This hands-on approach to well-being is essential for breaking through the clutter of questionable reporting. Sometimes, such research can discern when critics’ scoffing opinions of a trend may be ill-informed. The standing desk phenomenon provides an instructive example. The global standing desk market is on pace to experience double digit percentage growth over the coming years, hitting $2.8 billion by 2025 according to a 2017 study by Acute Market Reports. Whether or not those growth rates prove accurate, it is clear that companies have already invested significant capital in this trend without necessarily knowing the efficacy of standing desks. Is it money well spent? A 2016 Huffington Post article blasted this headline, “Experts Say Your Standing Desk Is Basically Useless” while “Is Your Standing Desk Doing More Harm Than Good?” read the headline of a December 2017 article in U.S. News And World Report. With an abundance of both positive and negative hype about standing desks available, how does a designer decide what to recommend?
Seeking a more thorough investigation, the American Society of Interior Designers Foundation funded a multidisciplinary team led by the Center for Active Design, in collaboration with Icahn School of Medicine at Mount Sinai Hospital, Perkins+Will, and Steelcase. The 2017 study here evaluated the health and wellness impacts of standing desks in the workplace and concluded that adjustable workstations are indeed linked to increased worker productivity, improved mental concentration, and improved overall health. “This study found adjustable workstations beneficial in reducing sedentary behavior both in and outside of the workplace. In addition, these behavioral changes were sustained over time and were associated with more energy, less muscle pain, and more awareness of standing posture. When considering total worker health, employers would be smart to include options for adjustable workstations,” said Dr. Elizabeth Garland, associate professor of Environmental Medicine and Public Health at the Icahn School of Medicine at Mount Sinai.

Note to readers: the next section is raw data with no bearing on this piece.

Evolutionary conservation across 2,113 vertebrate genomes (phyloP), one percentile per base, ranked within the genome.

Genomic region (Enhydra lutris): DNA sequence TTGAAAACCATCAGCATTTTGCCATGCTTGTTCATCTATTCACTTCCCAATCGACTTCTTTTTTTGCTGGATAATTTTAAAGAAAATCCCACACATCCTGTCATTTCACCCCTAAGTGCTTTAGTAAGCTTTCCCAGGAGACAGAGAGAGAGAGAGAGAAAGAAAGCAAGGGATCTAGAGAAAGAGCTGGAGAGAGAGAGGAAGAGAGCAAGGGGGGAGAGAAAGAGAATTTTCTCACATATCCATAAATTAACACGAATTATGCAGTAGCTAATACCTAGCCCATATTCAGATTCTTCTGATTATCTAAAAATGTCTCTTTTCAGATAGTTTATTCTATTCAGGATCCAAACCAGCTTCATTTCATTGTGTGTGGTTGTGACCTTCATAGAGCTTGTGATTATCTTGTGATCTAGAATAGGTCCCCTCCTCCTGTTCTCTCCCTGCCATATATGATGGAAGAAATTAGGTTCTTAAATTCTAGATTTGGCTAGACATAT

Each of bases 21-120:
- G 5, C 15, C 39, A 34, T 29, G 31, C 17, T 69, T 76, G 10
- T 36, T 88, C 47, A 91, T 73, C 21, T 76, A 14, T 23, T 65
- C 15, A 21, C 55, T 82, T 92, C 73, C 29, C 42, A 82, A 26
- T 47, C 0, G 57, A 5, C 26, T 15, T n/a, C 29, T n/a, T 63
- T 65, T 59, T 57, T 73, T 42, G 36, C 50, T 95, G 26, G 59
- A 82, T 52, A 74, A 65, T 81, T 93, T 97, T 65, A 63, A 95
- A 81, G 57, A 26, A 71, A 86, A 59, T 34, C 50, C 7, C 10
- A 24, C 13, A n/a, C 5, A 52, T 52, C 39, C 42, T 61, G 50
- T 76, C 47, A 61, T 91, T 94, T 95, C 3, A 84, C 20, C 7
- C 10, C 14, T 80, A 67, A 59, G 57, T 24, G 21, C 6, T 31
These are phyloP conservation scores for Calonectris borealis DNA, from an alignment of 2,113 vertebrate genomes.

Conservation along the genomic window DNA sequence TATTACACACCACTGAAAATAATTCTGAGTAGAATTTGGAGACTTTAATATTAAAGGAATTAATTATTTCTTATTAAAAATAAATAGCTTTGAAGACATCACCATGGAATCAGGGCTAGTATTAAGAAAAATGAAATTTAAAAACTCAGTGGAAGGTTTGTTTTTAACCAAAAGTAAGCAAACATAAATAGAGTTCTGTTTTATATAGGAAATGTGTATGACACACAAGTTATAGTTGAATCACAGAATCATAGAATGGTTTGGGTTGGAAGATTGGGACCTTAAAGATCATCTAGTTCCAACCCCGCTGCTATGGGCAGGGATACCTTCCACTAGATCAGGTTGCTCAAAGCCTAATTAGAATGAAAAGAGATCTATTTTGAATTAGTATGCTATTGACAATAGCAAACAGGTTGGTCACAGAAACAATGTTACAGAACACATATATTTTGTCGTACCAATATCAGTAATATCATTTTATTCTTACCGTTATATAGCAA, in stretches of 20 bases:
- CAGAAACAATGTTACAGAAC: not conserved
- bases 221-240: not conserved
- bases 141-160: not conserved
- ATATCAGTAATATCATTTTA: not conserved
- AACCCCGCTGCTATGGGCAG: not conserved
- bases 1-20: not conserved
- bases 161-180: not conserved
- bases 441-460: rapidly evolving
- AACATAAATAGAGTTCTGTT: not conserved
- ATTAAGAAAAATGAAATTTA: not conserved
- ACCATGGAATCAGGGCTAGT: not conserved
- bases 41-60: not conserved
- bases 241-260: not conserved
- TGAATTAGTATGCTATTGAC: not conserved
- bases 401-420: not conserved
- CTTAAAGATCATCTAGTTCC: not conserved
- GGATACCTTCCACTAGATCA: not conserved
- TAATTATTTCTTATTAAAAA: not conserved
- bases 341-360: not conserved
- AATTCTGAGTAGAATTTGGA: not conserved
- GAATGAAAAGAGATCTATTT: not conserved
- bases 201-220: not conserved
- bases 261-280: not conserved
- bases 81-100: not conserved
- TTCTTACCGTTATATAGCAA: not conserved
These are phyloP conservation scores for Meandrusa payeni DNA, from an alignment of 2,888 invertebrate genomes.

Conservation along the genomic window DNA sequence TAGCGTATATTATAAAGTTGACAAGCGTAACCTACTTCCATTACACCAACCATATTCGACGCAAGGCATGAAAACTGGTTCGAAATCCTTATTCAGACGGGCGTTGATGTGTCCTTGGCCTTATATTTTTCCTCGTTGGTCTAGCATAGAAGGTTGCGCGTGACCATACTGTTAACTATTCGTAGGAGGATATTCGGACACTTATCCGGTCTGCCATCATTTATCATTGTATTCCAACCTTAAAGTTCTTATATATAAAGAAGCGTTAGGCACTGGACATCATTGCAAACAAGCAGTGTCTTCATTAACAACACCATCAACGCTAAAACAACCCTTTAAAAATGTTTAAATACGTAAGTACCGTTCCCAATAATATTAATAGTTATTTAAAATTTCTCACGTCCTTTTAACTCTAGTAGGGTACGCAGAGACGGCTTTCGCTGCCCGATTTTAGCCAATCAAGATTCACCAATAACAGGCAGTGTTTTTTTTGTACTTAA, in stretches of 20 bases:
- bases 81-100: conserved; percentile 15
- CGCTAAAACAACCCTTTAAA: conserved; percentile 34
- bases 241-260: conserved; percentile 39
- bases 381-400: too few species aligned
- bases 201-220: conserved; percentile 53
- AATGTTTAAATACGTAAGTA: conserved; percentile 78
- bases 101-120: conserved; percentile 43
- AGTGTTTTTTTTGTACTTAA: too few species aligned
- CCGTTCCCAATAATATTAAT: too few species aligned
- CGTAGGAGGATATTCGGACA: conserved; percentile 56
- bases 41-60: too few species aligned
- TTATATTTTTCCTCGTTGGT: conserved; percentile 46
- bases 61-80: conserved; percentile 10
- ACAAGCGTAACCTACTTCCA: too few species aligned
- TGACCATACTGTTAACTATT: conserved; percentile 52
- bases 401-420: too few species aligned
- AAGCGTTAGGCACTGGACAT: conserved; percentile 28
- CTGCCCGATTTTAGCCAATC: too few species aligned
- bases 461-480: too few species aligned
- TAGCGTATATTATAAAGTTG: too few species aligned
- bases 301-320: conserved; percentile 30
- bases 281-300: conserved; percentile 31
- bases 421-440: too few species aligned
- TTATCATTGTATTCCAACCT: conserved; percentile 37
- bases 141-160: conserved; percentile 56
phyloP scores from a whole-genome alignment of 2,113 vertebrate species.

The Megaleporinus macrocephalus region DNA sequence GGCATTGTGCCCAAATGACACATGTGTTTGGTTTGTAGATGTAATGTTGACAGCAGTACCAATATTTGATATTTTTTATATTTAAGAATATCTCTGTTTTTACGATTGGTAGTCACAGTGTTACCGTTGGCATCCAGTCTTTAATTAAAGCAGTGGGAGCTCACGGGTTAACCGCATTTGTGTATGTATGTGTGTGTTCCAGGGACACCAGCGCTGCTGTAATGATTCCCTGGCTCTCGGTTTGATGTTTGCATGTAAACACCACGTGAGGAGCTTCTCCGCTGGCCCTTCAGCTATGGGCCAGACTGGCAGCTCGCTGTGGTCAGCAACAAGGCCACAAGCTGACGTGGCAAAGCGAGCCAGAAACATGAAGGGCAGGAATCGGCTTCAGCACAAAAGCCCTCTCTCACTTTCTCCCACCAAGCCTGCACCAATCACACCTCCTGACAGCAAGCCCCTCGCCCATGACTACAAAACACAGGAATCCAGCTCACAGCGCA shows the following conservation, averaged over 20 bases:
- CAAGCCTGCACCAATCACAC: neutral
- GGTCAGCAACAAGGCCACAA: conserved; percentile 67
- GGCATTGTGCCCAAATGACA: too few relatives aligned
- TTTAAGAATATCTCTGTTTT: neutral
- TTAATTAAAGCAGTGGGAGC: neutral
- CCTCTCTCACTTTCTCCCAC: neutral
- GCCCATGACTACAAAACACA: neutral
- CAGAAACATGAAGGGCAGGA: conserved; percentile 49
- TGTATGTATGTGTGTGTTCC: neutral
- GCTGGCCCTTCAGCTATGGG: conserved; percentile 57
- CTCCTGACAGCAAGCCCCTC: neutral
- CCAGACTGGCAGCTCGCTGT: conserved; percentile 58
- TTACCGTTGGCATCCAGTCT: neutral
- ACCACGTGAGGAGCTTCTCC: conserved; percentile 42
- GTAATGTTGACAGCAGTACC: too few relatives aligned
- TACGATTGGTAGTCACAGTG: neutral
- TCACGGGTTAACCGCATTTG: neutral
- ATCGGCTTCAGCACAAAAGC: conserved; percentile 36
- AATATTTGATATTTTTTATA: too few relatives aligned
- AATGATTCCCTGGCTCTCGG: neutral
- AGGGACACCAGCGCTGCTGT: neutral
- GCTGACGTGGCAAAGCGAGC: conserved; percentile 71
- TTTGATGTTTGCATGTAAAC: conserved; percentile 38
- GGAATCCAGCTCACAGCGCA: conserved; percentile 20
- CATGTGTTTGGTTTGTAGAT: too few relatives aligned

There are, of course, so many decisions that go into any workplace well-being design that no one entity can conduct primary research on all factors. In those cases, a deep and systematic review and organization of resources, news and data can be the next best thing. The Material Transparency website and Precautionary List of Hazardous Building Materials are prime examples of this approach. The Transparency website is a gathering point for evidence supporting the open and honest disclosure of ingredient lists for each catalogued product and encourages designers to make product selections based upon government-backed scientific research. The site also features a Precautionary List of Hazardous Building Materials, which serves as a screening filter to identify building materials that contain chemicals of concern in an effort to help design teams find alternatives that use the fewest possible toxic substances. The Precautionary List also aims to influence manufacturers to re-engineer products for reduced toxicity.